Heading out the door? Read this article on the new Outside+ app available now on iOS devices for members! Download the app.
The celebratory pink confetti from the final stage of the Giro d’Italia had settled overnight. Most of the race staff, teams, journalists and fans were on their way home, and Milan’s central square had returned to what it looked like on any other Monday morning: well-heeled businesspeople scurried in and out of the metro, tourists gaped at the magnificent cathedral and teenagers ambled by, one eye ahead, one on their smartphones. But with or without the Giro, this is where the heritage of Italian cycling belongs, and it was from here that we took a 15-minute train ride to the northern outskirts of the Lombardy capital to the home and headquarters of De Rosa bikes.
Tucked away in a quiet neighborhood, half residential, half industrial, the De Rosa factory stands today where it has since the 1980s. It isn’t a Brooklyn-style industrial area, prone to host new brewpubs or boutique outposts sandwiched between crematoriums and adult stores; it’s where your second-favorite aunt and uncle live, close enough to the big city to retain certain curiosities, but just far enough away that those curiosities are just out of reach.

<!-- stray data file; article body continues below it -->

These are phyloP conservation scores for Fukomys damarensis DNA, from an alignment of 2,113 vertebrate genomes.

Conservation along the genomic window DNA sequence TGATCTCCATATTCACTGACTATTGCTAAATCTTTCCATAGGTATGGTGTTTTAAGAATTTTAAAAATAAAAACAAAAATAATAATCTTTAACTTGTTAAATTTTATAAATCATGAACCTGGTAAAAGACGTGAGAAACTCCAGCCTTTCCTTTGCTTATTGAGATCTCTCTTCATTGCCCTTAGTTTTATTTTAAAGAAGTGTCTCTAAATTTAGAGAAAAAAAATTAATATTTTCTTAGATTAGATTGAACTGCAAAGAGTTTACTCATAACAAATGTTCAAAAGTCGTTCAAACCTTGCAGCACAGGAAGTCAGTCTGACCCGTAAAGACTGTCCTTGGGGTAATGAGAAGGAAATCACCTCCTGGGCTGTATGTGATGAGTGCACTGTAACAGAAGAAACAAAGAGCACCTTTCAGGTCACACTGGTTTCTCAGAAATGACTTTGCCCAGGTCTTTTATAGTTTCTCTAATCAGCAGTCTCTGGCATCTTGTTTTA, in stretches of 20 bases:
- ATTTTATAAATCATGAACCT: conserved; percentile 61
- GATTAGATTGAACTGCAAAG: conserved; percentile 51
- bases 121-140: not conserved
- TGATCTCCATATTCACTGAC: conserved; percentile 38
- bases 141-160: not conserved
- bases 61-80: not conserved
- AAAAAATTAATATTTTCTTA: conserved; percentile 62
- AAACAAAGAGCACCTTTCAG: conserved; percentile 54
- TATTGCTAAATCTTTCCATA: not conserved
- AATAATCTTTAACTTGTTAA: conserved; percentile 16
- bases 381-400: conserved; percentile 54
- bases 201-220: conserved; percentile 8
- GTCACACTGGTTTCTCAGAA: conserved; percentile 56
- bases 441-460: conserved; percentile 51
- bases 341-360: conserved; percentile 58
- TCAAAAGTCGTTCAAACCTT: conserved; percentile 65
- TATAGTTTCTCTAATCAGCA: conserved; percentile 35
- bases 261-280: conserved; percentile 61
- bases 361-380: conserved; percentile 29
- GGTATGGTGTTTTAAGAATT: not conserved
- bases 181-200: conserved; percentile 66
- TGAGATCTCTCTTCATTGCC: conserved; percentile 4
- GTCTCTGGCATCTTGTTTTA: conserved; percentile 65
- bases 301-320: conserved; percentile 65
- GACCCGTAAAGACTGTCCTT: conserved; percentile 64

De Rosa, like most of the Italian heritage bike brands, is in a constant balancing act, and as demand for bikes soar and technology innovation moves forward at warp speed, so the company continues to place one foot ahead of the next on the tightrope, releasing cutting-edge bikes, mostly made in Taiwan, while remaining a family business, handcrafting frames at its headquarters.
Company founder Ugo De Rosa, now 88, still comes in most days, sitting proudly in the showroom and greeting visitors. When we arrived, he was keeping one eye on the live feed of the Critérium du Dauphiné from France. There was a twinkle in his eye as Guillaume Martin came into view, his De Rosa bike in Cofidis colors splashed across the broadcast. Ugo stood up to greet us and extended his hand—a hand that he once used to build bikes for Eddy Merckx, Roger De Vlaeminck and Francesco Moser.
Even as his business grows, De Rosa’s company will remain a family affair. His son Cristiano has taken over the main helm of operations and his grandson Nicolas is being groomed for future leadership. The factory floor is a melting pot of old and new. Swish iridescent painted carbon frames wait next to vintage steel display bikes. Box-fresh electronic Campagnolo groupsets perch high on the mezzanine while custom titanium frames are hand-welded in the other corner—a multi-day job for a single bike. Pictures of Ugo with Merckx line the walls, a constant reminder for all who enter that the story of De Rosa is what De Rosa is: skill, craftsmanship and precision, but most importantly, family.